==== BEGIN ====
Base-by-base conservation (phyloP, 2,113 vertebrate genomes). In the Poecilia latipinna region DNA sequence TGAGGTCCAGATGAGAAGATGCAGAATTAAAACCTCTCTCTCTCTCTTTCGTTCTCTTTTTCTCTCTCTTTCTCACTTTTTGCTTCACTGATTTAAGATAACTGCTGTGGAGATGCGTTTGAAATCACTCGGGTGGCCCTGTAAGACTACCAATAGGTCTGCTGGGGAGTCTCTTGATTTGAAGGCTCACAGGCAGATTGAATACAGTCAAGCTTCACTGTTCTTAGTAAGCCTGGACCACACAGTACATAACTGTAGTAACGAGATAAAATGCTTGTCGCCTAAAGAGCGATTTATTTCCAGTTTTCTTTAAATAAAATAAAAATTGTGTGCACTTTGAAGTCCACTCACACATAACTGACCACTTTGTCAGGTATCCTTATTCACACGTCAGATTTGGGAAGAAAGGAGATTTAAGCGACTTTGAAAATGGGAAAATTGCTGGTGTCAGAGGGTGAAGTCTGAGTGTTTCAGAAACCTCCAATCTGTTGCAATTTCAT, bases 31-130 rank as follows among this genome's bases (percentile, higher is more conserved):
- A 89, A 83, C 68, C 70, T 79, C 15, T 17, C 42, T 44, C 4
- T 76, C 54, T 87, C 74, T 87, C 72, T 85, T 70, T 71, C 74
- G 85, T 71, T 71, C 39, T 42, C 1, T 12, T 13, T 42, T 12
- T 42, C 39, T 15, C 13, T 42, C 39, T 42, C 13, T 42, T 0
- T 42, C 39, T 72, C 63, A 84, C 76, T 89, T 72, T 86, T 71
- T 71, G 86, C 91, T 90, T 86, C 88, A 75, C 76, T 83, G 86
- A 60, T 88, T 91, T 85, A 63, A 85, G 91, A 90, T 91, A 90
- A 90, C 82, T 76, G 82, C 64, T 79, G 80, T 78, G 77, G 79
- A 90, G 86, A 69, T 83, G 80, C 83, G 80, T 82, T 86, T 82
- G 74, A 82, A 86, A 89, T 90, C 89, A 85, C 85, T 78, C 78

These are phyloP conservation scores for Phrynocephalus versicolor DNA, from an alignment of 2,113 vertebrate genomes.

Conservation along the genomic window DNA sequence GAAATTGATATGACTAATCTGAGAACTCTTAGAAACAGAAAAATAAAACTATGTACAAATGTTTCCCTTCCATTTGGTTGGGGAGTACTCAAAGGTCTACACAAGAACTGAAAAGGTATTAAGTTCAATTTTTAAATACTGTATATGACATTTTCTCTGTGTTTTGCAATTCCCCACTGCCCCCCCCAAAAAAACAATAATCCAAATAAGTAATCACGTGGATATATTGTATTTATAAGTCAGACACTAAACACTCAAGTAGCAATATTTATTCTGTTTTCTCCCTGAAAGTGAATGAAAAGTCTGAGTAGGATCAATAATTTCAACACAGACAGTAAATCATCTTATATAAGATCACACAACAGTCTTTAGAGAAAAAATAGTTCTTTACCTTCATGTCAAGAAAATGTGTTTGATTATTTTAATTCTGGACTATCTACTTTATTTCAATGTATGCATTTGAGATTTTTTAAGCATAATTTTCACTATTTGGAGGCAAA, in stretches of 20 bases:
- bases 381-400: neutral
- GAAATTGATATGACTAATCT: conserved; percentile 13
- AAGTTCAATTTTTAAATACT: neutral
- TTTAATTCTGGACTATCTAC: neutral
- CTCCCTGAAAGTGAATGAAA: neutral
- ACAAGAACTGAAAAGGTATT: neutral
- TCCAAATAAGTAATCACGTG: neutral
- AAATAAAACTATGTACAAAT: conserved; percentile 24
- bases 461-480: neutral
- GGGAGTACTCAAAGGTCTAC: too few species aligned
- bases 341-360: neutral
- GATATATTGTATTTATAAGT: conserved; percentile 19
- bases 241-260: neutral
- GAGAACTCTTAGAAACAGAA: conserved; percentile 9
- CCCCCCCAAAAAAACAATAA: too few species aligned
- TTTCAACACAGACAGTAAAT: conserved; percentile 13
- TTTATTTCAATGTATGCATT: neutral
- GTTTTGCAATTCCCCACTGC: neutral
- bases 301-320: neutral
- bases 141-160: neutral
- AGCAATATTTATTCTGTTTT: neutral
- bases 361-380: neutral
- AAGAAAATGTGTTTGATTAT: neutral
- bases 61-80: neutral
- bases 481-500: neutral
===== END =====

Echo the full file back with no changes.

Base-by-base conservation (phyloP, 2,113 vertebrate genomes). In the Poecilia latipinna region DNA sequence TGAGGTCCAGATGAGAAGATGCAGAATTAAAACCTCTCTCTCTCTCTTTCGTTCTCTTTTTCTCTCTCTTTCTCACTTTTTGCTTCACTGATTTAAGATAACTGCTGTGGAGATGCGTTTGAAATCACTCGGGTGGCCCTGTAAGACTACCAATAGGTCTGCTGGGGAGTCTCTTGATTTGAAGGCTCACAGGCAGATTGAATACAGTCAAGCTTCACTGTTCTTAGTAAGCCTGGACCACACAGTACATAACTGTAGTAACGAGATAAAATGCTTGTCGCCTAAAGAGCGATTTATTTCCAGTTTTCTTTAAATAAAATAAAAATTGTGTGCACTTTGAAGTCCACTCACACATAACTGACCACTTTGTCAGGTATCCTTATTCACACGTCAGATTTGGGAAGAAAGGAGATTTAAGCGACTTTGAAAATGGGAAAATTGCTGGTGTCAGAGGGTGAAGTCTGAGTGTTTCAGAAACCTCCAATCTGTTGCAATTTCAT, bases 31-130 rank as follows among this genome's bases (percentile, higher is more conserved):
- A 89, A 83, C 68, C 70, T 79, C 15, T 17, C 42, T 44, C 4
- T 76, C 54, T 87, C 74, T 87, C 72, T 85, T 70, T 71, C 74
- G 85, T 71, T 71, C 39, T 42, C 1, T 12, T 13, T 42, T 12
- T 42, C 39, T 15, C 13, T 42, C 39, T 42, C 13, T 42, T 0
- T 42, C 39, T 72, C 63, A 84, C 76, T 89, T 72, T 86, T 71
- T 71, G 86, C 91, T 90, T 86, C 88, A 75, C 76, T 83, G 86
- A 60, T 88, T 91, T 85, A 63, A 85, G 91, A 90, T 91, A 90
- A 90, C 82, T 76, G 82, C 64, T 79, G 80, T 78, G 77, G 79
- A 90, G 86, A 69, T 83, G 80, C 83, G 80, T 82, T 86, T 82
- G 74, A 82, A 86, A 89, T 90, C 89, A 85, C 85, T 78, C 78

These are phyloP conservation scores for Phrynocephalus versicolor DNA, from an alignment of 2,113 vertebrate genomes.

Conservation along the genomic window DNA sequence GAAATTGATATGACTAATCTGAGAACTCTTAGAAACAGAAAAATAAAACTATGTACAAATGTTTCCCTTCCATTTGGTTGGGGAGTACTCAAAGGTCTACACAAGAACTGAAAAGGTATTAAGTTCAATTTTTAAATACTGTATATGACATTTTCTCTGTGTTTTGCAATTCCCCACTGCCCCCCCCAAAAAAACAATAATCCAAATAAGTAATCACGTGGATATATTGTATTTATAAGTCAGACACTAAACACTCAAGTAGCAATATTTATTCTGTTTTCTCCCTGAAAGTGAATGAAAAGTCTGAGTAGGATCAATAATTTCAACACAGACAGTAAATCATCTTATATAAGATCACACAACAGTCTTTAGAGAAAAAATAGTTCTTTACCTTCATGTCAAGAAAATGTGTTTGATTATTTTAATTCTGGACTATCTACTTTATTTCAATGTATGCATTTGAGATTTTTTAAGCATAATTTTCACTATTTGGAGGCAAA, in stretches of 20 bases:
- bases 381-400: neutral
- GAAATTGATATGACTAATCT: conserved; percentile 13
- AAGTTCAATTTTTAAATACT: neutral
- TTTAATTCTGGACTATCTAC: neutral
- CTCCCTGAAAGTGAATGAAA: neutral
- ACAAGAACTGAAAAGGTATT: neutral
- TCCAAATAAGTAATCACGTG: neutral
- AAATAAAACTATGTACAAAT: conserved; percentile 24
- bases 461-480: neutral
- GGGAGTACTCAAAGGTCTAC: too few species aligned
- bases 341-360: neutral
- GATATATTGTATTTATAAGT: conserved; percentile 19
- bases 241-260: neutral
- GAGAACTCTTAGAAACAGAA: conserved; percentile 9
- CCCCCCCAAAAAAACAATAA: too few species aligned
- TTTCAACACAGACAGTAAAT: conserved; percentile 13
- TTTATTTCAATGTATGCATT: neutral
- GTTTTGCAATTCCCCACTGC: neutral
- bases 301-320: neutral
- bases 141-160: neutral
- AGCAATATTTATTCTGTTTT: neutral
- bases 361-380: neutral
- AAGAAAATGTGTTTGATTAT: neutral
- bases 61-80: neutral
- bases 481-500: neutral